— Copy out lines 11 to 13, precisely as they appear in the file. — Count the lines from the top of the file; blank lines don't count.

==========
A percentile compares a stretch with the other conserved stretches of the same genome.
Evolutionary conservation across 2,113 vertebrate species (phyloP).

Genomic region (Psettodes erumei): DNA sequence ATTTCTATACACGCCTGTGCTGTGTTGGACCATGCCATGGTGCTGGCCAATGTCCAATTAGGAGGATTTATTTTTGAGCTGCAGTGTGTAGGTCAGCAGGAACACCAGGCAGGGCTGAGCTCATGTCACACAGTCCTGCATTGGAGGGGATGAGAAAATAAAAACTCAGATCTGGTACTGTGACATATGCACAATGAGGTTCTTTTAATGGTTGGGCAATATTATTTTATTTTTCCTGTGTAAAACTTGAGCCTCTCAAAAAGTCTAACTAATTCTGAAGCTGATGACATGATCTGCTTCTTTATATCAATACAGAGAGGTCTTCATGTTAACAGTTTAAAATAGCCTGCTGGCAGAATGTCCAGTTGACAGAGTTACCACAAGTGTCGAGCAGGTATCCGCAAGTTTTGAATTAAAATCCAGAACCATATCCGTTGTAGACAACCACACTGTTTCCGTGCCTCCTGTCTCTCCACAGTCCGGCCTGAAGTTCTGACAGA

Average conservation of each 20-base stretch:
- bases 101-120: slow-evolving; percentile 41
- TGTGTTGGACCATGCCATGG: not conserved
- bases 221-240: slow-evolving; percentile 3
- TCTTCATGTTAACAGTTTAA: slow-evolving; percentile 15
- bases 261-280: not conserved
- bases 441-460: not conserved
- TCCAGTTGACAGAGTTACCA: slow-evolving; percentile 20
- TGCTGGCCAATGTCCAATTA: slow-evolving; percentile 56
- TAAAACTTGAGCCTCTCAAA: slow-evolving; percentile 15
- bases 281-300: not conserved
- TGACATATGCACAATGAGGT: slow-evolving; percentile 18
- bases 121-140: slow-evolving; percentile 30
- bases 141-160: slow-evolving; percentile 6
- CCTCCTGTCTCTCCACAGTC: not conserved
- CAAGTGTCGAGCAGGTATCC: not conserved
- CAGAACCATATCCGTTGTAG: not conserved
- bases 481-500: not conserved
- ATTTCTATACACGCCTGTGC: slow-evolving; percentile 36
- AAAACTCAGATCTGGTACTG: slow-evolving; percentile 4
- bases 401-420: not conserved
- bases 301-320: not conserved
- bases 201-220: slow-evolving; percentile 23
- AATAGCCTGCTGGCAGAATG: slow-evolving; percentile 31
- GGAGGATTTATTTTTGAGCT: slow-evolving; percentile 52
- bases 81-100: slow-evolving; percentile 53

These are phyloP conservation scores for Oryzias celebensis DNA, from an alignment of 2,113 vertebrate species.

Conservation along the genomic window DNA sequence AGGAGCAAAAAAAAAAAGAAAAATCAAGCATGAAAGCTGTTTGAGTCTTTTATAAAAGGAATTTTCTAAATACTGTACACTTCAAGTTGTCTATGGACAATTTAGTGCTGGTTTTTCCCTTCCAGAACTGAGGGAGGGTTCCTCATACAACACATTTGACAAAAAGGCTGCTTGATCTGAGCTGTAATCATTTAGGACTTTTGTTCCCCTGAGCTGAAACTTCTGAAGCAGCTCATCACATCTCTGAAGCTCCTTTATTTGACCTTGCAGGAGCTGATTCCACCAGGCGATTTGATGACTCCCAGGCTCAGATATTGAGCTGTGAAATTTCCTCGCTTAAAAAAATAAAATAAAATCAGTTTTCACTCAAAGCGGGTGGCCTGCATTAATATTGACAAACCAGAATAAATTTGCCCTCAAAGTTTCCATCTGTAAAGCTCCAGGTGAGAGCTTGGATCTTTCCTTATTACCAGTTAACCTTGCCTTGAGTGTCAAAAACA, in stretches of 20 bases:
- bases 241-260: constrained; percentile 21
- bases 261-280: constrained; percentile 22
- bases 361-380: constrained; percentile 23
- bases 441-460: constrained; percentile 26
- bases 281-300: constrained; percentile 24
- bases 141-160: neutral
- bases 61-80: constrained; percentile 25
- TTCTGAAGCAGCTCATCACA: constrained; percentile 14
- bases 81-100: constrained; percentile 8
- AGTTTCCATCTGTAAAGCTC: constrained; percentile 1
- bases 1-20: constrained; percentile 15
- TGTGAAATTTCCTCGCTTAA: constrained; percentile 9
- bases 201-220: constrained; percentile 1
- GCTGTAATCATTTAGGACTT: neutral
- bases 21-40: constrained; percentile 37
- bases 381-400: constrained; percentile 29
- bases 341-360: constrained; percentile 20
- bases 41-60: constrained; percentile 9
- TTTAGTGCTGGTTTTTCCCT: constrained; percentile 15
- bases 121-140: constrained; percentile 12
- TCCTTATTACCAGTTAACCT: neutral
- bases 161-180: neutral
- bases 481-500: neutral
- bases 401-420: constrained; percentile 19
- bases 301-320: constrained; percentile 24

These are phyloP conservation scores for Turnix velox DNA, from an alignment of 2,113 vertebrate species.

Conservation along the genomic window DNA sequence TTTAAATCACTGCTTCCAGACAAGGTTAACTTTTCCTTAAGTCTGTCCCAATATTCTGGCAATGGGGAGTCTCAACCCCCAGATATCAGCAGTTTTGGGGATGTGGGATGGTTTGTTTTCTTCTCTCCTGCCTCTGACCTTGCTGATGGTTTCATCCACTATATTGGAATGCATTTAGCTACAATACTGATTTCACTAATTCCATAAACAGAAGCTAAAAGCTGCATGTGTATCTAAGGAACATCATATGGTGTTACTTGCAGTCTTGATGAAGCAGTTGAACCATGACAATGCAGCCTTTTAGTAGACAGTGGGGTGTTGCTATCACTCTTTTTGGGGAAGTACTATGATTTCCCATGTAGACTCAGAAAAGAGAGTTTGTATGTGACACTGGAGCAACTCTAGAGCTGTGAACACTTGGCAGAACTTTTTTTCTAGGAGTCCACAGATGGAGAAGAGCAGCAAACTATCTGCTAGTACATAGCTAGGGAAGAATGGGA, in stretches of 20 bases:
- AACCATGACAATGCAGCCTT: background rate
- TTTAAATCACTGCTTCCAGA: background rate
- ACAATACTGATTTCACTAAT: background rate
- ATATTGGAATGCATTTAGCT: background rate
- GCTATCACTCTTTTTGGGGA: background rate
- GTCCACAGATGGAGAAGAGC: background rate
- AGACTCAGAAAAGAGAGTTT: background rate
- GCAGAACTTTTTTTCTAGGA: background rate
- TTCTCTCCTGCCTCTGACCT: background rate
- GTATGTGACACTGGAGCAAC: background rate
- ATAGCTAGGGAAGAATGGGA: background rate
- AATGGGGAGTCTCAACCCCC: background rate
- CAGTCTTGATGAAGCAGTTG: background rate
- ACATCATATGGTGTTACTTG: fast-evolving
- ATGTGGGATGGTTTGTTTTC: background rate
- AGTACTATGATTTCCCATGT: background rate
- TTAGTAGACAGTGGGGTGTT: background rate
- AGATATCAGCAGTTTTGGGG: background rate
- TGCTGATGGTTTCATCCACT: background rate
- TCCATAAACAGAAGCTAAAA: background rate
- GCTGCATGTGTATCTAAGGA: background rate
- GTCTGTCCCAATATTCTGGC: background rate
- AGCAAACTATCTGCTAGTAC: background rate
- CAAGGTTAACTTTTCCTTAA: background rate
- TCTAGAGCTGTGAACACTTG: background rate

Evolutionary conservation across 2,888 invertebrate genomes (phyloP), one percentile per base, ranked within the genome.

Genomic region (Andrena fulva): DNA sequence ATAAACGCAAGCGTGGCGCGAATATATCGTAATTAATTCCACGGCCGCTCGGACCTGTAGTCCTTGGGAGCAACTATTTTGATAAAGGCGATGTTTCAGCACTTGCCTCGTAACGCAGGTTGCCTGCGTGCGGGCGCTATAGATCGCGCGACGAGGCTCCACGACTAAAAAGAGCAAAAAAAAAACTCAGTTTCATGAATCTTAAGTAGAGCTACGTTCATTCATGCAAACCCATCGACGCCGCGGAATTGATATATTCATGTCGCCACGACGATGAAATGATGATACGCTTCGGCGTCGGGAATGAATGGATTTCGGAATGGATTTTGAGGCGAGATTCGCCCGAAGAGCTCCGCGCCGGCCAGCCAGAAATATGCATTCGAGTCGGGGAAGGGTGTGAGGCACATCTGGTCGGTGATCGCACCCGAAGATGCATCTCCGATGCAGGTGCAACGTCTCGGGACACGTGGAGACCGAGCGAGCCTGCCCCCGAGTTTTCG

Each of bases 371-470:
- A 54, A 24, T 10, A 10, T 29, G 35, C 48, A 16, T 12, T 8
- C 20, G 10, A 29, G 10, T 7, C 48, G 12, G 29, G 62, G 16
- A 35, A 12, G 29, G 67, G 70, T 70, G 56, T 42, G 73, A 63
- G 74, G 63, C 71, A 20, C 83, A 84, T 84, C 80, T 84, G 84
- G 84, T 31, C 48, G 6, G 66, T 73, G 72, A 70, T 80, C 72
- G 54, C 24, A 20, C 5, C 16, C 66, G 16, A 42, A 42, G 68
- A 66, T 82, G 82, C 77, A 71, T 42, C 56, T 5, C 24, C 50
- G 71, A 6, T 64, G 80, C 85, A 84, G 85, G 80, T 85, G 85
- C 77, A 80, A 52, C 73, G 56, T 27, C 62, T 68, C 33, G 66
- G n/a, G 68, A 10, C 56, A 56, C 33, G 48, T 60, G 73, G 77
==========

- TCCAGTTGACAGAGTTACCA: slow-evolving; percentile 20
- TGCTGGCCAATGTCCAATTA: slow-evolving; percentile 56
- TAAAACTTGAGCCTCTCAAA: slow-evolving; percentile 15